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ACLU sues over Indiana law denying gender affirming care to inmates

The American Civil Liberties Union says Indiana's new law prohibiting gendering affirming care for inmates violates the Eighth Amendment's prohibition against cruel and unusual punishment. File Photo by Bill Greenblatt/UPI

Aug. 28 (UPI) -- The American Civil Liberties Union on Monday launched a suit targeting a newly enacted Indiana law prohibiting gender affirming surgery to transgender prison inmates.

In the suit, filed in the U.S. District Court for the Southern District of Indiana, the civil rights group claims a decision made by the state's Department of Corrections under the provisions of the new law violates the constitutional rights of an inmate who is seeking relief from gender dysphoria.

The ACLU claims the law, known as HEA 1569, violates the Eighth Amendment's prohibition on cruel and unusual punishment, asserting that courts "have consistently found" that people who experience gender dysphoria cannot simply be denied care.


The law states the DOC may not use its own resources to facilitate gender-affirming surgeries.

"The DOC cannot deny necessary treatment to incarcerated people simply on the basis that they are transgender. To do so is a form of discrimination," Ken Falk, ACLU of Indiana legal director, said in a statement.

"Gender-affirming care is life-saving care. If the Legislature can deny a form of healthcare arbitrarily, they could just as easily deny other lifesaving treatments to people who are incarcerated," he said.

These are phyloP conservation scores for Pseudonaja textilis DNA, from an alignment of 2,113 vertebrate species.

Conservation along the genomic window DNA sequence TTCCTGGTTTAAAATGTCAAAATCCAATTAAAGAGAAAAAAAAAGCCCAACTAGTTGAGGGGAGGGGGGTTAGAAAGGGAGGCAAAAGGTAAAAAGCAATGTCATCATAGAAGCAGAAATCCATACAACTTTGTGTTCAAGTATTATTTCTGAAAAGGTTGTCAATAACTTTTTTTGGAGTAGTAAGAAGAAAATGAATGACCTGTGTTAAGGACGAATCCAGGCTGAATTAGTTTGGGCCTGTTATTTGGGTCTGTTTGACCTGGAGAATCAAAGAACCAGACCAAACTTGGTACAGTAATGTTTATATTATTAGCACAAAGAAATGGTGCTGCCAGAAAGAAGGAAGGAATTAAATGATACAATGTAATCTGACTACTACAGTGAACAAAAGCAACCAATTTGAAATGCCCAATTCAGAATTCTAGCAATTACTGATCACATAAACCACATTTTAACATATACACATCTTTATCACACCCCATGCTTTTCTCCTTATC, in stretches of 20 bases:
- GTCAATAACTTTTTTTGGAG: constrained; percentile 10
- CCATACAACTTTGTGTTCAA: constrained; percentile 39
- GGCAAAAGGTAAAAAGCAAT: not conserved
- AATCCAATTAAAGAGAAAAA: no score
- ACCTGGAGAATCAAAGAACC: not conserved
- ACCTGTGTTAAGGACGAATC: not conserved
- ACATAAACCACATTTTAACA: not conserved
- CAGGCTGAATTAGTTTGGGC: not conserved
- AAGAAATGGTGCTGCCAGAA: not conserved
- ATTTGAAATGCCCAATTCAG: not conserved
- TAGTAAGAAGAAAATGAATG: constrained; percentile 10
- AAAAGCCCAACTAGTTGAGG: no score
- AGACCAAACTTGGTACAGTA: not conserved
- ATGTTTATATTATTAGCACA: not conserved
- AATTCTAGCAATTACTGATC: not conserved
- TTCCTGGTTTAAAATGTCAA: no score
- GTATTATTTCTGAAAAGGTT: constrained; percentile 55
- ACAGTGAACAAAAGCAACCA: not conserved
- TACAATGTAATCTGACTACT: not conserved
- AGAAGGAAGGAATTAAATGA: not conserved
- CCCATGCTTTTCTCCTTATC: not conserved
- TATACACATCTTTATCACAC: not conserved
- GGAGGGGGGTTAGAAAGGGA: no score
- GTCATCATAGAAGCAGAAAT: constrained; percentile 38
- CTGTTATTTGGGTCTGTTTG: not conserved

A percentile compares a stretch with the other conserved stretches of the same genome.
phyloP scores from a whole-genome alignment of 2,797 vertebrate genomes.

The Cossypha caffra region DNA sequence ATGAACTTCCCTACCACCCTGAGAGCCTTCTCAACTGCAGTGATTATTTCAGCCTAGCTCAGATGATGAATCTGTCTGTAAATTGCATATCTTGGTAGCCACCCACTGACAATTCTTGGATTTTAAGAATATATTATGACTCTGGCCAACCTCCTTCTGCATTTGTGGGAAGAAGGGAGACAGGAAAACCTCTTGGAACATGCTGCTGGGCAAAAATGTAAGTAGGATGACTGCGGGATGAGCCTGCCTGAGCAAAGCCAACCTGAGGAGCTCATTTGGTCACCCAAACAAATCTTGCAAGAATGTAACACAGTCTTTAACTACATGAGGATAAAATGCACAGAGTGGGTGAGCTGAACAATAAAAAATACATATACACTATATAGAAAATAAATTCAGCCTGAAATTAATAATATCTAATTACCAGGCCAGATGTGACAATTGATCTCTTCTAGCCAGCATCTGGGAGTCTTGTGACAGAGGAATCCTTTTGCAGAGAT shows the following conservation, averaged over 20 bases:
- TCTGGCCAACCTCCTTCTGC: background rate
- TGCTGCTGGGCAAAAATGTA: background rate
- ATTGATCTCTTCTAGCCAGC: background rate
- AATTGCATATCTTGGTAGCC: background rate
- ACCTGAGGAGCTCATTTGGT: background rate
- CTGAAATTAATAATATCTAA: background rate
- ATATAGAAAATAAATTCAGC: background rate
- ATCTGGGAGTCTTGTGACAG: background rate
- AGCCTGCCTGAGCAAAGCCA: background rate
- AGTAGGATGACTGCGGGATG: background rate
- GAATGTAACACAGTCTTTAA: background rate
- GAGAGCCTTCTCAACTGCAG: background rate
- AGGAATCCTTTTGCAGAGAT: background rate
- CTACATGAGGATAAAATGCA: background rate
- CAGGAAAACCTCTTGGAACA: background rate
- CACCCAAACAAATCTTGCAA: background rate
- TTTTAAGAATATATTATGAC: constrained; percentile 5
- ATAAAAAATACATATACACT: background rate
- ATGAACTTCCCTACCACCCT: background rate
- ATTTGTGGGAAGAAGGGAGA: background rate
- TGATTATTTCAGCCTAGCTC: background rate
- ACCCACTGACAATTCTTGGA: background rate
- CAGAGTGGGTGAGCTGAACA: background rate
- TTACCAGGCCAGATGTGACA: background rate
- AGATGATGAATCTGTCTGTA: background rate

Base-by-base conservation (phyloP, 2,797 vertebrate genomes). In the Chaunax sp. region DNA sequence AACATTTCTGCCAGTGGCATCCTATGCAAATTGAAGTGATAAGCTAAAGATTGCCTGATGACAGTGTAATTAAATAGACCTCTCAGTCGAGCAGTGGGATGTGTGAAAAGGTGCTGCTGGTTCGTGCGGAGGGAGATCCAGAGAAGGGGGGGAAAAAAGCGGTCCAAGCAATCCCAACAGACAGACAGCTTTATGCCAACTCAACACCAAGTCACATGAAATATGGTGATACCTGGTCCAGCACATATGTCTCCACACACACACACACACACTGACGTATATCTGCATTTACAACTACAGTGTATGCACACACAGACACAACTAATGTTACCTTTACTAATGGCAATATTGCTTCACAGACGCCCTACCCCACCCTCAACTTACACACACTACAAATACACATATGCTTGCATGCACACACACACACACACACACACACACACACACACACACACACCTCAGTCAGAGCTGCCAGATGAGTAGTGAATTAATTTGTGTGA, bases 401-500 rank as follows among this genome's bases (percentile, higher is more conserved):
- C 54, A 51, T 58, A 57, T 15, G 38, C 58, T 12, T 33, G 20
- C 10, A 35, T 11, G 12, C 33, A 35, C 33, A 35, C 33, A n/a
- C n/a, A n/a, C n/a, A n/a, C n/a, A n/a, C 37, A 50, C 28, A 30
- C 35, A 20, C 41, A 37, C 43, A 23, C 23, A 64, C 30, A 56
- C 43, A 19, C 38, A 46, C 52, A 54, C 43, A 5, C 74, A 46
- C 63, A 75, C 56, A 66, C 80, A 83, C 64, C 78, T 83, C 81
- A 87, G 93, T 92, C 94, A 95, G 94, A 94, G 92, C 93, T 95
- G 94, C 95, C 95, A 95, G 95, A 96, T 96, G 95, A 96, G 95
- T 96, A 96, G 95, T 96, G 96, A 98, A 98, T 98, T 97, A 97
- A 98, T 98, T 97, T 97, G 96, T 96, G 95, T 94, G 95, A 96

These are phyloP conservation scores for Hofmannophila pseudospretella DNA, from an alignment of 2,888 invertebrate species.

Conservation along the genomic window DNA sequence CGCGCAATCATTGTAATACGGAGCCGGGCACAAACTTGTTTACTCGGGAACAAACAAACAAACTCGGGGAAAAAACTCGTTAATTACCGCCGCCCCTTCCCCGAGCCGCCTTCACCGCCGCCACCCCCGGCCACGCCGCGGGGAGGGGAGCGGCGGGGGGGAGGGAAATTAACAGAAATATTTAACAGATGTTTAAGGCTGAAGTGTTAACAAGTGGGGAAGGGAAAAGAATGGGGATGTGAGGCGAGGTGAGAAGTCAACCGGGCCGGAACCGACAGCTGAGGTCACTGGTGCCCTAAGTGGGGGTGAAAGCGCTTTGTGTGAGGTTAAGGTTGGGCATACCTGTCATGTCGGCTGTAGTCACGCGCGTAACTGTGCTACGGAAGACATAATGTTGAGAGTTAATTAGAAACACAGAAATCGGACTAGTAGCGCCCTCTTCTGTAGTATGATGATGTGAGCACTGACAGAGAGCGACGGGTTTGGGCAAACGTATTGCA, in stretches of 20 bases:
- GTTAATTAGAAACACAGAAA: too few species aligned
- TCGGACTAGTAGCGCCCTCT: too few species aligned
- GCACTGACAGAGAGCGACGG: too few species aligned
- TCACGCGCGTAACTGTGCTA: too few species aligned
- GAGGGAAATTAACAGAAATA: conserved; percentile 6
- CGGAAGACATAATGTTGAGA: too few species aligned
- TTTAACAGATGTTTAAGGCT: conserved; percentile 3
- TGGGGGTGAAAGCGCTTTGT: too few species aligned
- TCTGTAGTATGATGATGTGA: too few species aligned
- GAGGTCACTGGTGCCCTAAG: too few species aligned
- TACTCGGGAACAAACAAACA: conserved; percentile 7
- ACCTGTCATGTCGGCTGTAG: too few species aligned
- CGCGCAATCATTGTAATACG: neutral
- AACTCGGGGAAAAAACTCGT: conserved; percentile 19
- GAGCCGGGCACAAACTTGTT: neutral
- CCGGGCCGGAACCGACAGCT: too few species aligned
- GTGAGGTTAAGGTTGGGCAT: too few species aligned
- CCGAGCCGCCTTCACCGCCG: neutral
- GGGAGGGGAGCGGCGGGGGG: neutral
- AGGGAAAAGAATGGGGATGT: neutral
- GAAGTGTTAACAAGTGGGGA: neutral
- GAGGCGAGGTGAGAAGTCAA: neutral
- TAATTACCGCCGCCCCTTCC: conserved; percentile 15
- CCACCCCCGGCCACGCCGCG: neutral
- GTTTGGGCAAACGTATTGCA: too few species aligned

The suit states that Autumn Cordellioné, also known as Jonathan Richardson, an adult transgender female prisoner now confined in a male institution, was diagnosed in 2020 with gender dysphoria and was prescribed a female hormone and testosterone blocker.

While the hormones "have helped to ameliorate the debilitating symptoms of her gender dysphoria, they have not relieved these symptoms entirely insofar as she continues to experience serious depression and anxiety," and thus gender-affirming surgery is now necessary to ameliorate the dysphoria, the ACLU noted.

The new statute was enacted on July 1 while Cordellioné was on a waiting list to be evaluated for treatment

She has identified as a female since age 6 and has "engaged in self-harm and has attempted suicide because she could not stand the fact that her sex at birth fails to match the fact that she is a woman and cannot tolerate her male body," the suit says.

The legal action is the fifth filed by the ACLU so far this year targeting recent legislation on sexual orientation passed by Indiana's Republican-dominated Legislature, the Indianapolis Star reported.

The rights group earlier sued to block HB 1608, which outlaws conversations around "human sexuality" in schools and instructs teachers to notify parents if a student requests a name or pronoun inconsistent with their sex.

A federal judge last month turned aside the ACLU's request for an injunction against that measure, which critics have dubbed Indiana's version of Florida's "Don't Say Gay" law. That decision is now under appeal.